Atlantic City is a relatively small city in the US state of New Jersey. Atlantic City Boardwalk was the world’s first boardwalk and the inspiration for the most expensive property in Monopoly.

You can read more about Atlantic City with this list of Atlantic City facts.

1930s – Monopoly is Born

In 1932, Charles Darrow was first introduced to The Landlord’s Game when he played the homemade Atlantic City version at a friend’s house.

He was so impressed by the game that he made his own copy of the board ( complete with spelling mistakes) and copied down the rules.

Darrow began making and selling his own version of The Landlord’s Game with the name ‘Monopoly’. He made the first few sets with the help of his wife and son. The first versions were drafted on an oilcloth before he found a printer who could print his designs on a square board. 

With the help of some graphic designers, Charles Darrow came up with some of the classic artwork that no doubt helped to ensure the success of the game. He added things like the iconic red car on the free parking square and red arrow on the Go square, as well as the classic illustrations of black locomotives for the railroads.

In 1935, Charles Darrow sold the rights to Monopoly to Parker Brothers. They had turned down the game less than six months before, but Darrow’s new version sold like hotcakes over the Christmas period and Parker Brothers finally realized that there was money to be made from Monopoly.

Parker Brothers had noticed the similarities to Lizzie Magie’s The Landlord’s Game and so they also bought the rights to her game to avoid any possible legal disputes.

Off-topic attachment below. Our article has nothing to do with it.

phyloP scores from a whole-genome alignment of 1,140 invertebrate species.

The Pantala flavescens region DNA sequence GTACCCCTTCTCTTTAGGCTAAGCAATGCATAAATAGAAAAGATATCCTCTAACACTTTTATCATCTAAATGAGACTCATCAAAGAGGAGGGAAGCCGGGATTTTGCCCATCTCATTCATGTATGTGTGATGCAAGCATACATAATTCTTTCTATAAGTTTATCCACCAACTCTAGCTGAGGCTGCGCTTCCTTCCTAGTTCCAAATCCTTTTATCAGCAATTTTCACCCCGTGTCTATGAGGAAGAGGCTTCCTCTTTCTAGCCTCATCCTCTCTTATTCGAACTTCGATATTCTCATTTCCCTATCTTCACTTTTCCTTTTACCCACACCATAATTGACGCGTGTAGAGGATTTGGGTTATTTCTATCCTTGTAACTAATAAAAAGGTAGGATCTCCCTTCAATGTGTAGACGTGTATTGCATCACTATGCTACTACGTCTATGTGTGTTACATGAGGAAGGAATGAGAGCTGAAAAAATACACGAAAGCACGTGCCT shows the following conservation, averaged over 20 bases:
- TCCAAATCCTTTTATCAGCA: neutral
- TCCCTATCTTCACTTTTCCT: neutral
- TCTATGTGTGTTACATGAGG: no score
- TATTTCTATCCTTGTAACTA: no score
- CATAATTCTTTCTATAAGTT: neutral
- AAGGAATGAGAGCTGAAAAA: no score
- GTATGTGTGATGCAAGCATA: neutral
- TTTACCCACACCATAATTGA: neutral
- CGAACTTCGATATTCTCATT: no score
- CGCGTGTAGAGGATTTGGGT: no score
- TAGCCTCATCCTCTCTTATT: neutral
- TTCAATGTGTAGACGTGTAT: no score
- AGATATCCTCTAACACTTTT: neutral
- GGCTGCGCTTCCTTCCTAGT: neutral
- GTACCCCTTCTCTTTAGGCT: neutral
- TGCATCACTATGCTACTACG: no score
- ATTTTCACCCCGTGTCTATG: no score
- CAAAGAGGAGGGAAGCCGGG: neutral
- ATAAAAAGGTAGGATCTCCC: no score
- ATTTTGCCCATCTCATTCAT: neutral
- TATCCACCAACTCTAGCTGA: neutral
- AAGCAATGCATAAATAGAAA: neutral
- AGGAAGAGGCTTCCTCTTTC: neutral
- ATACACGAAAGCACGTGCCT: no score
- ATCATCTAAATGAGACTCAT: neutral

Magie was given just $500 in return for the right to her game and no royalties. Parker Brothers only ever made a few copies of her game – their focus was on the new Monopoly.

Monopoly was an instant success selling nearly 300,000 copies of the game in 1935 when it cost $2 per set. The following year was even more successful, with 1,750,000 copies sold. 

Parker Brothers gave all credit for the creation of Monopoly to Charles Darrow and even included a heartwarming origin story in the box that highlighted how the invention of the game had taken Darrow from poverty to great riches. 

He certainly had made his fortune from the game, having wisely negotiated a share of the royalties when he sold the copyrights. 

In 1936, Parker Brothers began licensing the game for sale outside of the USA using different cities as the locations.

The London and Paris versions proved highly popular in England and France, but a Berlin edition was quickly banned in Germany by the Nazis.

1936 was also the year when the Monopoly Man made his first appearance on Chance and Community Chest cards. He had no name until 1946 when he also appeared in another game called ‘Rich Uncle’ with the name Rich Uncle Pennybags.

By 1973, Monopoly had reached such high status that the first-ever Monopoly World Championship was held in New York.

However, this decade wasn’t all good news for Monopoly as Parker Brothers became embroiled in a long-running dispute for trademark infringement against Ralph Anspach, the creator of Anti-Monopoly.